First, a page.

ATHENS — Earlier this year, when Mark Richt was considering whether to hire Todd Grantham as defensive coordinator, one of the background checks Richt made was to his brother-in-law: Former NFL quarterback Brad Johnson.
Grantham was an assistant coach for the Dallas Cowboys, where his time briefly overlapped with Johnson’s playing career. The former quarterback, who now lives in Athens, told Richt what to expect.
“(Grantham) had a lot of energy, and he would not be afraid to show his emotions out there,” Richt said. “He had a lot of fire out there in him.”
That fire has been on display a lot this season, and in notorious fashion this week.
Grantham’s choking gesture, directed at Florida kicker Chas Henry last Saturday, received a lot of attention, with some even calling for the coach to be suspended or fired. Grantham didn’t apologize, but did say Tuesday he wished the “situation hadn’t happened.”
On Wednesday, Henry told media in Florida that he responded to Grantham’s choke sign by blowing him a kiss, prompting Grantham to repeat the choke. Henry also called Grantham “a great coach” and said he didn’t want an apology.
The episode wasn’t the first time Grantham took a poke at an opponent this year.
Back in September, Grantham got in a brief back-and-forth with one of college football’s most famous personalities. South Carolina head coach Steve Spurrier took a dig at Grantham, after his running back Marcus Lattimore gashed the Georgia defense for 182 yards.
“That little inside play (we ran), the NFL doesn’t run that play. That’s a new scheme I guess,” Spurrier said.
Rather than back down, Grantham shot back, saying: “It was kind of an out-of-left-field comment. I kind of took it more as a shot at the NFL. I wasn’t really sure if it was because of his lack of success there or not.”
Spurrier resigned after two losing seasons with the Washington Redskins.
Richt said he valued that kind of fire in a defensive coordinator, given the structure at Georgia. Richt, being an offensive-minded coach, will spend more time on that side of the ball, so Grantham is almost a second head coach.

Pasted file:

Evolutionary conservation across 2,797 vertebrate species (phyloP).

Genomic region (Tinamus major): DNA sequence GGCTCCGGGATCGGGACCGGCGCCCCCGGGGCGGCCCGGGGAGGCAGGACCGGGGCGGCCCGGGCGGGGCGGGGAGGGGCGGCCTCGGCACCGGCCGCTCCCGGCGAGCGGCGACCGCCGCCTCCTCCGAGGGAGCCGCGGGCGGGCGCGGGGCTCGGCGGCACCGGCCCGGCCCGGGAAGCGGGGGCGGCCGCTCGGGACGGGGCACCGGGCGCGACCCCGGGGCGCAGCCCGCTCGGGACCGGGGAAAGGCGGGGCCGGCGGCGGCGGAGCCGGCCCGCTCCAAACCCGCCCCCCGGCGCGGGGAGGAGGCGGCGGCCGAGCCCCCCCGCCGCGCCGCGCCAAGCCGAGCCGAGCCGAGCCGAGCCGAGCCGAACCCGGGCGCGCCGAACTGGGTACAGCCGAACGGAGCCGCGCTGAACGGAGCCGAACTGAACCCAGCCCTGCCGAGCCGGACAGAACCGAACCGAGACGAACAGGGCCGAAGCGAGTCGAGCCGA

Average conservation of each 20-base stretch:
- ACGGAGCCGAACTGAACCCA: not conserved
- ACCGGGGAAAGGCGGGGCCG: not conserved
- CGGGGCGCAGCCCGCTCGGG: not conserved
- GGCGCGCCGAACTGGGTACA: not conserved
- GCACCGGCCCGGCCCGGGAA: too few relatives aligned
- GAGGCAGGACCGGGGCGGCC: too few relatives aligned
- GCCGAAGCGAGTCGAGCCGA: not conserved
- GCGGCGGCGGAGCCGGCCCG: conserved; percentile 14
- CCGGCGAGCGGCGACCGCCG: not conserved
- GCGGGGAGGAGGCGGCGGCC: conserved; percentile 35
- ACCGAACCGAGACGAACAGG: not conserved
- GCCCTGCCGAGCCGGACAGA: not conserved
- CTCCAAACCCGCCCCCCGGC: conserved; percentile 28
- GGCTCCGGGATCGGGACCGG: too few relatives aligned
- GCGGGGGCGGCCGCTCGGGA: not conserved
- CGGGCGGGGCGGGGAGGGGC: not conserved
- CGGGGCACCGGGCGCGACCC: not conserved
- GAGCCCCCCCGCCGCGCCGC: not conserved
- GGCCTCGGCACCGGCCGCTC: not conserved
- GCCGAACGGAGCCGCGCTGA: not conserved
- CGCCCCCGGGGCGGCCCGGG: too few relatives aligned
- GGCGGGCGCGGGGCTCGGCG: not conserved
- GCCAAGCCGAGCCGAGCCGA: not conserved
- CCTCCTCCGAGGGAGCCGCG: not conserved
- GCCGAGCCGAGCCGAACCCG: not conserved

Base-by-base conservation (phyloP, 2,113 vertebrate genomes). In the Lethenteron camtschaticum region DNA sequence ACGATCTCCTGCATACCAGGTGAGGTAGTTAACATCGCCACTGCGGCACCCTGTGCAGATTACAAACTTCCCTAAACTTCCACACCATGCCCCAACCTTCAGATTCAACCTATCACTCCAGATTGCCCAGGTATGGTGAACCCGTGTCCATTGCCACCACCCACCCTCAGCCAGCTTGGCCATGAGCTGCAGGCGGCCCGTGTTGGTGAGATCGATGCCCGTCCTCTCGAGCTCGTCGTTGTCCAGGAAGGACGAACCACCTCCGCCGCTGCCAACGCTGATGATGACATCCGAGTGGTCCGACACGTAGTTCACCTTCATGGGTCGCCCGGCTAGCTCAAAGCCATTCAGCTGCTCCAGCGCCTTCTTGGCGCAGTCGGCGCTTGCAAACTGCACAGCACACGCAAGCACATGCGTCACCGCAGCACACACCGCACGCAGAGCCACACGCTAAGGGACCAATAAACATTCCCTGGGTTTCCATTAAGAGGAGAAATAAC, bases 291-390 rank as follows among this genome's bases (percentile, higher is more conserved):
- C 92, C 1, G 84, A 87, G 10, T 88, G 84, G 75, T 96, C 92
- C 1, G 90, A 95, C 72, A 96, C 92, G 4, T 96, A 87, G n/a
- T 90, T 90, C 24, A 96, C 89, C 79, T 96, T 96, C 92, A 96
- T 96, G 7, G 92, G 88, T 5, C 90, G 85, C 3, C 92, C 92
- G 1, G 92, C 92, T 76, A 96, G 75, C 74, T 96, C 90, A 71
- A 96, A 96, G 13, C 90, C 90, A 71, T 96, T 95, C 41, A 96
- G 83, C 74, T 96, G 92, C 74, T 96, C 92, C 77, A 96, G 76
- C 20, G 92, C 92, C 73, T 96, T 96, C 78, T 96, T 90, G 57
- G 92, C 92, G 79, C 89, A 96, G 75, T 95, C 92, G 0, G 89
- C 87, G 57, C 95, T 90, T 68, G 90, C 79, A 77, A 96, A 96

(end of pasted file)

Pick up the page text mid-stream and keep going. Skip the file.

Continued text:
“At Georgia, with me as the head coach, you want your defensive coordinator to be a lot of things,” Richt said. “He’s in charge on that side of the ball, and he’s not gonna get micro-managed from me. So he’s gotta be the one that’s really generating the enthusiasm, the tempo. So I thought that was important.”
Grantham was not only handed the keys to the defense, but a lucrative contract: Three years at $750,000 annually.
Is it paying off so far? Going by the stats, the defense is improving under Grantham.
Georgia ranks 28th in the nation in total defense. Through nine games, its average yards against the pass and run have each improved from last year.
After the run defense was embarrassed at South Carolina, the Bulldogs have managed to climb near the top of the SEC rankings in that category, and rank 18th nationally.
In the final two seasons under Willie Martinez, Georgia gave up at least 40 points in five games. This year under Grantham, the best an opponent has done is last week when Florida got 34, helped by an overtime field goal.
Alabama head coach Nick Saban, perhaps the most respected defensive mind in football, called Grantham one of the best assistant coaches he has had. Grantham worked for Saban at Michigan State in the late 1990s.
“(Grantham) had a lot of passion for the game, and was a great person,” Saban said. “I’ve always thought Todd was one of the best coaches we’ve ever had an opportunity to be around, and he’s certainly had a lot of success in his career.”
While he may look intense on the sideline, Bulldog players say Grantham isn’t quite a dictator. The first time Grantham spoke to the team, according to linebacker Cornelius Washington, the coach was “all business,” explaining the 3-4 defense and what it entailed.
“The only thing is if you’ve got a guy who constantly makes the same mistakes over and over again, that gets frustrating. That’s one of the only time he yells,” Washington said. “He’s more of a teacher than a yeller. But he does have his ways of getting us fired up.”
Washington, like other Georgia players, also felt the choke-sign controversy was overblown. And they were joined in that opinion by Henry.
“I’ve heard people, ‘He should have apologized.’ It’s in the middle of the game. It’s an intense game,” Henry said, according to the Palm Beach Post. “It’s one of the most intense rivalries in college football. Stuff like that, it’s not even on the field. It has nothing to do with it. It’s just football
“He’s a great coach. I look at his record. It’s just an intense game.”